Diagnosis

Your doctor may be able to diagnose athlete's foot simply by looking at it. Some types of athletes foot look like dry skin or dermatitis. To help confirm the diagnosis and rule out other conditions, your doctor might take a skin scraping from the affected area for testing in a lab.

Treatment

If your athlete's foot doesn't respond to nonprescription products and self-care, you may need to see a doctor to get a prescription-strength cream or ointment, such as clotrimazole (Lotrisone), econazole (Ecoza, Spectazole) or ciclopirox (Loprox, Penlac). If you have a more serious infection, your doctor might prescribe antifungal pills, such as terbinafine (Lamisil) or itraconazole (Sporanox, Tolsura). Or you might need both topical and oral medicine.

Lifestyle and home remedies

These tips can help you ease the symptoms of athlete's foot or avoid a recurrence:

  • Keep your feet clean and dry. Wash your feet twice a day and gently towel-dry between the toes.
  • Use an antifungal product. After washing and drying your feet, apply an antifungal product. The antifungal terbinafine (Lamisil AT) has been shown to be very effective. Another option is clotrimazole (Lotrimin AF). You may need to experiment to find the product and formulation — ointment, gel, cream, lotion, powder or spray — that work for you. Apply the product to the affected skin as directed — usually twice a day until a week after the rash clears up. It might take 2 to 4 weeks to see results. If the condition comes back, you might need to start applying the product again.
  • Change socks regularly. Change your socks at least once a day — more often if your feet get really sweaty.
  • Wear light, well-ventilated footwear. Avoid shoes made of synthetic material, such as vinyl or rubber. Wear sandals when possible to let your feet air out.
  • Alternate pairs of shoes. Use different shoes from day to day. This gives your shoes time to dry after each use.
  • Protect your feet in public places. Wear waterproof sandals or shoes around public pools, showers and lockers rooms.
  • Try not to scratch the rash. You can try soothing your itchy feet by soaking them in cool water.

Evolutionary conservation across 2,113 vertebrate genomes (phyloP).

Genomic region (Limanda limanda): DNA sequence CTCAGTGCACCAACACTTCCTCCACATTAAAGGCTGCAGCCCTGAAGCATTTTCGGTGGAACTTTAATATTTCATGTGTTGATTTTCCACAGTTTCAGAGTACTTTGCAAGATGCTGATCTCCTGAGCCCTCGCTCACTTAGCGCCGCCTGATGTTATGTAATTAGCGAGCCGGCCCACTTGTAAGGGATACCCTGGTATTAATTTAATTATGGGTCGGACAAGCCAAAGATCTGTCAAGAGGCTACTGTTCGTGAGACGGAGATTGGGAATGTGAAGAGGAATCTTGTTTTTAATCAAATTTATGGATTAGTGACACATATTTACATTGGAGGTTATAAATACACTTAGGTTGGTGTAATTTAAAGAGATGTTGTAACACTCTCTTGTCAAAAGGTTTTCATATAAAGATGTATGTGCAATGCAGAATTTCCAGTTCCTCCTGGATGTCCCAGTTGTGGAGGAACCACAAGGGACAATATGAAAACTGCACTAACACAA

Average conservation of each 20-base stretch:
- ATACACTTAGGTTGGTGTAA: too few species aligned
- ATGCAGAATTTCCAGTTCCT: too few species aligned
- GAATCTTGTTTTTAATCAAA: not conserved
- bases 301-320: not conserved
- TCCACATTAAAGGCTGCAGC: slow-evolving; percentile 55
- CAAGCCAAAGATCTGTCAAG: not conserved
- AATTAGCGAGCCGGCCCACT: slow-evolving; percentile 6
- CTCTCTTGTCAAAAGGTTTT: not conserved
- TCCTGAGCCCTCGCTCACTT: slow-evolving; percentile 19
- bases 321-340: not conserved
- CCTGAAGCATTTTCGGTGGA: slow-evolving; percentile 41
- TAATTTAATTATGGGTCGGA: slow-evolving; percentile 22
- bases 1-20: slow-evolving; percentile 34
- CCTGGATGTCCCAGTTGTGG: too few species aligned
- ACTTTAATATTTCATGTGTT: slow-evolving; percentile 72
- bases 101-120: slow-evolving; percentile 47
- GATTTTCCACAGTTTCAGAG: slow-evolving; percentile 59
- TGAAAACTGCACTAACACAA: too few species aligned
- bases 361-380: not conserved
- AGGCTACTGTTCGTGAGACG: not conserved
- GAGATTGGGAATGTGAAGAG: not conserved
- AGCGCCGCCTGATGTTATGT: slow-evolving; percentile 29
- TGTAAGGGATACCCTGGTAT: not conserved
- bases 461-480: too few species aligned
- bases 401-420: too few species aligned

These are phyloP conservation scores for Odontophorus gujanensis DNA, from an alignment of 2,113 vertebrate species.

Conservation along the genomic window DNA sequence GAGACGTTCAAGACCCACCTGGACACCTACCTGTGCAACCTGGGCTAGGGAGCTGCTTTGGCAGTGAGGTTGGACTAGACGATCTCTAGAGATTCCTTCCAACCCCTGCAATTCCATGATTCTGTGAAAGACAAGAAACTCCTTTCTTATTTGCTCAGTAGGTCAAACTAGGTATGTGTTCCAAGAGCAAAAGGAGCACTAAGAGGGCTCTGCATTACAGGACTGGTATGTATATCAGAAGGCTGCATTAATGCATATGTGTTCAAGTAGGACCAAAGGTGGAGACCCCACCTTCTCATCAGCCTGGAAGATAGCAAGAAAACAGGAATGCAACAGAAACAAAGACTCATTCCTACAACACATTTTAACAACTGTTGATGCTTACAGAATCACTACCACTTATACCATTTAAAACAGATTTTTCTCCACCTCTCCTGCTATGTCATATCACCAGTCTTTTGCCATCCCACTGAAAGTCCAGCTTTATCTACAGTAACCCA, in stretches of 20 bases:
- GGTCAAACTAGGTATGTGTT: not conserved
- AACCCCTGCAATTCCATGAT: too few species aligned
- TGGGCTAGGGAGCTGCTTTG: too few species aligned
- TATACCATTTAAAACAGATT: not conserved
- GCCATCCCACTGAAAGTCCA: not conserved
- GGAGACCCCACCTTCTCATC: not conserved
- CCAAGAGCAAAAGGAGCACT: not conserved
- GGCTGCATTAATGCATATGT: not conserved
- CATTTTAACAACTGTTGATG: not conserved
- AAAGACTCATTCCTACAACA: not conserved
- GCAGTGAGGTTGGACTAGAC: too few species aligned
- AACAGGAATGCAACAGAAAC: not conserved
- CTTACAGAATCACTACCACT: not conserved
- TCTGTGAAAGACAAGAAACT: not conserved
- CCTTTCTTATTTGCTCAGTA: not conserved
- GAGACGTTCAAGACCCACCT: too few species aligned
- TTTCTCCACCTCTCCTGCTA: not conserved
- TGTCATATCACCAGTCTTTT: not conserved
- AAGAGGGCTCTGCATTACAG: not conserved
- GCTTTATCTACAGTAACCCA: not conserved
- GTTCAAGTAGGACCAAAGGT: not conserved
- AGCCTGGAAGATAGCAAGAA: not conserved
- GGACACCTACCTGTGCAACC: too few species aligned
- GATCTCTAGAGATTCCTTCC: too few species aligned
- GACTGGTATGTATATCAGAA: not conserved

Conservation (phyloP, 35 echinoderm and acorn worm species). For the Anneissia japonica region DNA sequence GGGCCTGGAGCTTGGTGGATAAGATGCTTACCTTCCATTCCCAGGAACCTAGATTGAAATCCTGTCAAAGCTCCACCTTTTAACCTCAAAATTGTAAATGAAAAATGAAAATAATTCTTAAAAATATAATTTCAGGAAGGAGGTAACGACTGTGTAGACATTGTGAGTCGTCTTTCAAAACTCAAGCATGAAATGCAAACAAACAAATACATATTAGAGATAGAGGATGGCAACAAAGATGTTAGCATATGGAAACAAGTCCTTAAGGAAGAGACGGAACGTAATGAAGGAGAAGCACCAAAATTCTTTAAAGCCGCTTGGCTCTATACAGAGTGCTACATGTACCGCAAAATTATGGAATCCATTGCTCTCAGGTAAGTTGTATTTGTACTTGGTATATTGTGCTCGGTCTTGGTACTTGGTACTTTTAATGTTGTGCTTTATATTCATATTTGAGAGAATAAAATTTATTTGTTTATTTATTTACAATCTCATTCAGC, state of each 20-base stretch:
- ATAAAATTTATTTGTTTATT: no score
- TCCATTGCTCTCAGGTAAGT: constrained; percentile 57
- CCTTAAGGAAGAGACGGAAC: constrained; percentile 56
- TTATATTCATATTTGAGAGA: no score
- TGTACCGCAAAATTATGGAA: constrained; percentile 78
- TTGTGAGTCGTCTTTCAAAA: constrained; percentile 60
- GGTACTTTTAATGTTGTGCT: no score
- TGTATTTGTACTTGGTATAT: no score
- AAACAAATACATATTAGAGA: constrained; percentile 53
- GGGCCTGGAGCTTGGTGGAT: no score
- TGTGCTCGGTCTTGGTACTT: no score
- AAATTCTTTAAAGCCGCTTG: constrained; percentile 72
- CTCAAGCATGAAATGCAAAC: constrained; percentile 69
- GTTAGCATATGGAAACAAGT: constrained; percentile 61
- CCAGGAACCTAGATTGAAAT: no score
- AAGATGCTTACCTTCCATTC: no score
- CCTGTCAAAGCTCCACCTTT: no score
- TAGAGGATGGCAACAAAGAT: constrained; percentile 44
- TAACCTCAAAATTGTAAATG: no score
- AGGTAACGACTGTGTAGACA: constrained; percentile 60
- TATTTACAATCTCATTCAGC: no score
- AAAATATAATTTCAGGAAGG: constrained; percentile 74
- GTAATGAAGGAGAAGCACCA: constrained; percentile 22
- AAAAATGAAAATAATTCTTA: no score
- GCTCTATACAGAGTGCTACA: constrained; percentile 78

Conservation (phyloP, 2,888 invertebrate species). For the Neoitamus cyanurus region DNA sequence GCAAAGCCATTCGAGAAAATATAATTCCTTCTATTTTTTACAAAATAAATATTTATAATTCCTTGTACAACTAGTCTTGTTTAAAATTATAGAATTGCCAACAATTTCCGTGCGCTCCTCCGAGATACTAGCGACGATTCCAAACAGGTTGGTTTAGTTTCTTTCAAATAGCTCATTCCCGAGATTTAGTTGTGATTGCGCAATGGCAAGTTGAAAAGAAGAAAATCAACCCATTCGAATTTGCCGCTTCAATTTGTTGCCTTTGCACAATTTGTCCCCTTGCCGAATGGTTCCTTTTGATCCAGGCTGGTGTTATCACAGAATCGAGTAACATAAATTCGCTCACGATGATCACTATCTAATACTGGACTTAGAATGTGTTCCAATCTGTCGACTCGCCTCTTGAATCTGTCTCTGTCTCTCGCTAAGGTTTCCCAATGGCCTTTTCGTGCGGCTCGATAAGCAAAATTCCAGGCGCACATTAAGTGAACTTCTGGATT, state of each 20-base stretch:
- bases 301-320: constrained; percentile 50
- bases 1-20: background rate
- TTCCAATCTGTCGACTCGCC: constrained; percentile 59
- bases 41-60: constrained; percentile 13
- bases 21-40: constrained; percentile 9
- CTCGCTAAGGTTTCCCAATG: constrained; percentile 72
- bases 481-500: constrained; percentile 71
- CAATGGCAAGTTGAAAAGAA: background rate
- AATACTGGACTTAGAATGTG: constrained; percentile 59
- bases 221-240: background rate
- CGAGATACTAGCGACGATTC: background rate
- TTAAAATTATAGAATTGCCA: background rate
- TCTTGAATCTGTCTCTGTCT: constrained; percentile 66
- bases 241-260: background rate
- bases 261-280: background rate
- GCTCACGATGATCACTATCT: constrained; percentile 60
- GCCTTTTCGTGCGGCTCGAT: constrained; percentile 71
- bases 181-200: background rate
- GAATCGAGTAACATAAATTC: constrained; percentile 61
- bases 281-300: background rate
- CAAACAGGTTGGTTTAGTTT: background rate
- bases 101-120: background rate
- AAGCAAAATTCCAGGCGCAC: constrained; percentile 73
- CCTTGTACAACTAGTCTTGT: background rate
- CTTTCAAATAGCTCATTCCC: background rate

• Don't share shoes. Sharing risks spreading a fungal infection.

Preparing for your appointment

Your primary care doctor or a skin specialist (dermatologist) can diagnose athlete's foot. You don't need any special preparations for an appointment to diagnose athlete's foot.

What you can do

Before your appointment, you might want to write down a list of questions to ask your doctor. Examples include:

  • What's the most likely cause of my symptoms?
  • Are tests needed to confirm the diagnosis?
  • What treatments are available?
  • Is this condition temporary or long lasting?
  • Is there a generic alternative to the medicine you're prescribing?
  • Can I wait to see if the condition goes away on its own?
  • What can I do to prevent the infection from spreading?
  • What skin care routines do you recommend while the condition heals?

What to expect from your doctor

Your doctor is likely to ask you a number of questions, such as:

  • When did you first notice your symptoms?
  • What did the rash look like when it first started?
  • Is the rash painful or itchy?
  • Does anything seem to make it better?
  • What, if anything, makes it worse?
  • Does a family member also have athlete's foot?
  • Have you spent time at swimming pools, locker rooms, saunas or other places where athlete's foot might be spread?
Oct. 15, 2021
  1. AskMayoExpert. Tinea pedis. Mayo Clinic; 2021. Accessed June 8, 2021.
  2. Thompson DA. Athlete's foot. In: Adult Telephone Protocols. 4th ed. American Academy of Pediatrics; 2019.
  3. High WA, et al., eds. Special considerations in skin of color. In: Dermatology Secrets. 6th ed. Elsevier; 2021. https://www.clinicalkey.com. Accessed June 8, 2021.
  4. Ferri FF. Tinea pedis. In: Ferri's Clinical Advisor 2021. Elsevier; 2021. https://www.clinicalkey.com. Accessed June 8, 2021.
  5. Newman CC, et al. Clinical pearls in dermatology 2017. Disease-a-Month 2017; doi.org/10.1016/j.disamonth.2017.03.003.
  6. Crawford F, et al. Topical treatments for fungal infections of the skin and nails of the foot. Cochrane Database of Systematic Reviews. 2016; doi.10.1002/14651858.CD001434.pub2.
  7. Bell-Syer EM, et al. Oral treatments for fungal infections of the skin of the foot. Cochrane Database of Systematic Reviews. 2015; doi.10.1002/14651858.CD003584.pub2.
  8. Office of Patient Education. Fungal infection: Athlete's foot. Mayo Clinic; 2010.